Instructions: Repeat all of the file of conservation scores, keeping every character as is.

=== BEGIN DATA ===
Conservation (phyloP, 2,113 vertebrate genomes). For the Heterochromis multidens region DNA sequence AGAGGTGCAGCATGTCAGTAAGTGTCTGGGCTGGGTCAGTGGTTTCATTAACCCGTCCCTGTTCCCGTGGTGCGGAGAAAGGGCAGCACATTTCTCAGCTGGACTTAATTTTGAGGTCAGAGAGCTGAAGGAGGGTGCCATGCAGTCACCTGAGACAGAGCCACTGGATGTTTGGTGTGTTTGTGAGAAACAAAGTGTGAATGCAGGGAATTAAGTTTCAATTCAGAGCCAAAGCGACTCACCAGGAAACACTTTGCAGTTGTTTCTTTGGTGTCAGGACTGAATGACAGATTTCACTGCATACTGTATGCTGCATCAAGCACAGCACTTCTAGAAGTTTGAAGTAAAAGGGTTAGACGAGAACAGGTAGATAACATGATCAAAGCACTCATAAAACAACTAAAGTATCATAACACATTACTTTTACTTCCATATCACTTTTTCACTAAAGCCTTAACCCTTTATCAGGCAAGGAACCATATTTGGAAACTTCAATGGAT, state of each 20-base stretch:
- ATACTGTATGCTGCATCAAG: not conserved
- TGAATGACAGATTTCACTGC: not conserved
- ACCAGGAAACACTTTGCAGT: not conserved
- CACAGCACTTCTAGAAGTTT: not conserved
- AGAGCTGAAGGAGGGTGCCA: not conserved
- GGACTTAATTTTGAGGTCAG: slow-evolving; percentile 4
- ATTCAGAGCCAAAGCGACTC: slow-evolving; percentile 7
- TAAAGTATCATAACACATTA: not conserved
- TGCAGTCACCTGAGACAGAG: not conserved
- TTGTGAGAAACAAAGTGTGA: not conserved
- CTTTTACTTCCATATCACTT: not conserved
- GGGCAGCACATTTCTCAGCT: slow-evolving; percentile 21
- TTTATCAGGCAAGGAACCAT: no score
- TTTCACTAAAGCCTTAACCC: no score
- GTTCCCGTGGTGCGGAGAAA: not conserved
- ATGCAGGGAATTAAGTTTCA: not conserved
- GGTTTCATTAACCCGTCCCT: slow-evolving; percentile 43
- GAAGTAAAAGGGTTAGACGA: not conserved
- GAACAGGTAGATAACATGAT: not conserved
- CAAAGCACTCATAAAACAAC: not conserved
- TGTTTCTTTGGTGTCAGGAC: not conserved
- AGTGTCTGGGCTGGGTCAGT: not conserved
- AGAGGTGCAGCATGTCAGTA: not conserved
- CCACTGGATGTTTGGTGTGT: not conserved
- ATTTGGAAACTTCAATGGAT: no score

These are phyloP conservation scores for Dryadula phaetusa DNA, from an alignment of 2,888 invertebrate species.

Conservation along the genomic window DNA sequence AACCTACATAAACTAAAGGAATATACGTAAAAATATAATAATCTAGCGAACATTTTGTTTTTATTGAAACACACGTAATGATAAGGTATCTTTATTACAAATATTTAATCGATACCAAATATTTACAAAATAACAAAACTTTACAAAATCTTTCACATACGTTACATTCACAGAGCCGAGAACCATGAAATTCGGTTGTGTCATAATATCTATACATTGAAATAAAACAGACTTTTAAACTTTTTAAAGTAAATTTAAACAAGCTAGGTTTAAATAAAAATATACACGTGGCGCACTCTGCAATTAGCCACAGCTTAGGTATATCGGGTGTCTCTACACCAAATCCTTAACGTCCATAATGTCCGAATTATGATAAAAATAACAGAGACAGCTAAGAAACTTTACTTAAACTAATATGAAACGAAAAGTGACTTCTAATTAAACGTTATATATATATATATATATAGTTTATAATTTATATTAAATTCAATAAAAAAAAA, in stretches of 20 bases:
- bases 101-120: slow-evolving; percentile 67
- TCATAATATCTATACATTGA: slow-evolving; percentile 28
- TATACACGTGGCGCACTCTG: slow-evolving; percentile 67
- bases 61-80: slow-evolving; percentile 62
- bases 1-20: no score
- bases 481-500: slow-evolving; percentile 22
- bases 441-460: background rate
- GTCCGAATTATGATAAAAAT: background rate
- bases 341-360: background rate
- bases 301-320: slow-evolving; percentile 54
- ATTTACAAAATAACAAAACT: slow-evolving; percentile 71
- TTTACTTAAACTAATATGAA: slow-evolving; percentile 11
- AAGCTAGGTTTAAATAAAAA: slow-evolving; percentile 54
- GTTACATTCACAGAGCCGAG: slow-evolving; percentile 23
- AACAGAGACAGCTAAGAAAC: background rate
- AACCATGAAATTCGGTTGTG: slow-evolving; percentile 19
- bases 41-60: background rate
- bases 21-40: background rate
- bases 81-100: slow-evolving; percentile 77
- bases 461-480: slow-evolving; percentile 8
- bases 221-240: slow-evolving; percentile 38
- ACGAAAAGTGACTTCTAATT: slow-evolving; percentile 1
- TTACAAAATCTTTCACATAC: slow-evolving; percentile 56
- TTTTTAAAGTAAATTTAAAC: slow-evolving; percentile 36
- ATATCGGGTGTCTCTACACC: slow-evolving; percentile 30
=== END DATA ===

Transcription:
Conservation (phyloP, 2,113 vertebrate genomes). For the Heterochromis multidens region DNA sequence AGAGGTGCAGCATGTCAGTAAGTGTCTGGGCTGGGTCAGTGGTTTCATTAACCCGTCCCTGTTCCCGTGGTGCGGAGAAAGGGCAGCACATTTCTCAGCTGGACTTAATTTTGAGGTCAGAGAGCTGAAGGAGGGTGCCATGCAGTCACCTGAGACAGAGCCACTGGATGTTTGGTGTGTTTGTGAGAAACAAAGTGTGAATGCAGGGAATTAAGTTTCAATTCAGAGCCAAAGCGACTCACCAGGAAACACTTTGCAGTTGTTTCTTTGGTGTCAGGACTGAATGACAGATTTCACTGCATACTGTATGCTGCATCAAGCACAGCACTTCTAGAAGTTTGAAGTAAAAGGGTTAGACGAGAACAGGTAGATAACATGATCAAAGCACTCATAAAACAACTAAAGTATCATAACACATTACTTTTACTTCCATATCACTTTTTCACTAAAGCCTTAACCCTTTATCAGGCAAGGAACCATATTTGGAAACTTCAATGGAT, state of each 20-base stretch:
- ATACTGTATGCTGCATCAAG: not conserved
- TGAATGACAGATTTCACTGC: not conserved
- ACCAGGAAACACTTTGCAGT: not conserved
- CACAGCACTTCTAGAAGTTT: not conserved
- AGAGCTGAAGGAGGGTGCCA: not conserved
- GGACTTAATTTTGAGGTCAG: slow-evolving; percentile 4
- ATTCAGAGCCAAAGCGACTC: slow-evolving; percentile 7
- TAAAGTATCATAACACATTA: not conserved
- TGCAGTCACCTGAGACAGAG: not conserved
- TTGTGAGAAACAAAGTGTGA: not conserved
- CTTTTACTTCCATATCACTT: not conserved
- GGGCAGCACATTTCTCAGCT: slow-evolving; percentile 21
- TTTATCAGGCAAGGAACCAT: no score
- TTTCACTAAAGCCTTAACCC: no score
- GTTCCCGTGGTGCGGAGAAA: not conserved
- ATGCAGGGAATTAAGTTTCA: not conserved
- GGTTTCATTAACCCGTCCCT: slow-evolving; percentile 43
- GAAGTAAAAGGGTTAGACGA: not conserved
- GAACAGGTAGATAACATGAT: not conserved
- CAAAGCACTCATAAAACAAC: not conserved
- TGTTTCTTTGGTGTCAGGAC: not conserved
- AGTGTCTGGGCTGGGTCAGT: not conserved
- AGAGGTGCAGCATGTCAGTA: not conserved
- CCACTGGATGTTTGGTGTGT: not conserved
- ATTTGGAAACTTCAATGGAT: no score

These are phyloP conservation scores for Dryadula phaetusa DNA, from an alignment of 2,888 invertebrate species.

Conservation along the genomic window DNA sequence AACCTACATAAACTAAAGGAATATACGTAAAAATATAATAATCTAGCGAACATTTTGTTTTTATTGAAACACACGTAATGATAAGGTATCTTTATTACAAATATTTAATCGATACCAAATATTTACAAAATAACAAAACTTTACAAAATCTTTCACATACGTTACATTCACAGAGCCGAGAACCATGAAATTCGGTTGTGTCATAATATCTATACATTGAAATAAAACAGACTTTTAAACTTTTTAAAGTAAATTTAAACAAGCTAGGTTTAAATAAAAATATACACGTGGCGCACTCTGCAATTAGCCACAGCTTAGGTATATCGGGTGTCTCTACACCAAATCCTTAACGTCCATAATGTCCGAATTATGATAAAAATAACAGAGACAGCTAAGAAACTTTACTTAAACTAATATGAAACGAAAAGTGACTTCTAATTAAACGTTATATATATATATATATATAGTTTATAATTTATATTAAATTCAATAAAAAAAAA, in stretches of 20 bases:
- bases 101-120: slow-evolving; percentile 67
- TCATAATATCTATACATTGA: slow-evolving; percentile 28
- TATACACGTGGCGCACTCTG: slow-evolving; percentile 67
- bases 61-80: slow-evolving; percentile 62
- bases 1-20: no score
- bases 481-500: slow-evolving; percentile 22
- bases 441-460: background rate
- GTCCGAATTATGATAAAAAT: background rate
- bases 341-360: background rate
- bases 301-320: slow-evolving; percentile 54
- ATTTACAAAATAACAAAACT: slow-evolving; percentile 71
- TTTACTTAAACTAATATGAA: slow-evolving; percentile 11
- AAGCTAGGTTTAAATAAAAA: slow-evolving; percentile 54
- GTTACATTCACAGAGCCGAG: slow-evolving; percentile 23
- AACAGAGACAGCTAAGAAAC: background rate
- AACCATGAAATTCGGTTGTG: slow-evolving; percentile 19
- bases 41-60: background rate
- bases 21-40: background rate
- bases 81-100: slow-evolving; percentile 77
- bases 461-480: slow-evolving; percentile 8
- bases 221-240: slow-evolving; percentile 38
- ACGAAAAGTGACTTCTAATT: slow-evolving; percentile 1
- TTACAAAATCTTTCACATAC: slow-evolving; percentile 56
- TTTTTAAAGTAAATTTAAAC: slow-evolving; percentile 36
- ATATCGGGTGTCTCTACACC: slow-evolving; percentile 30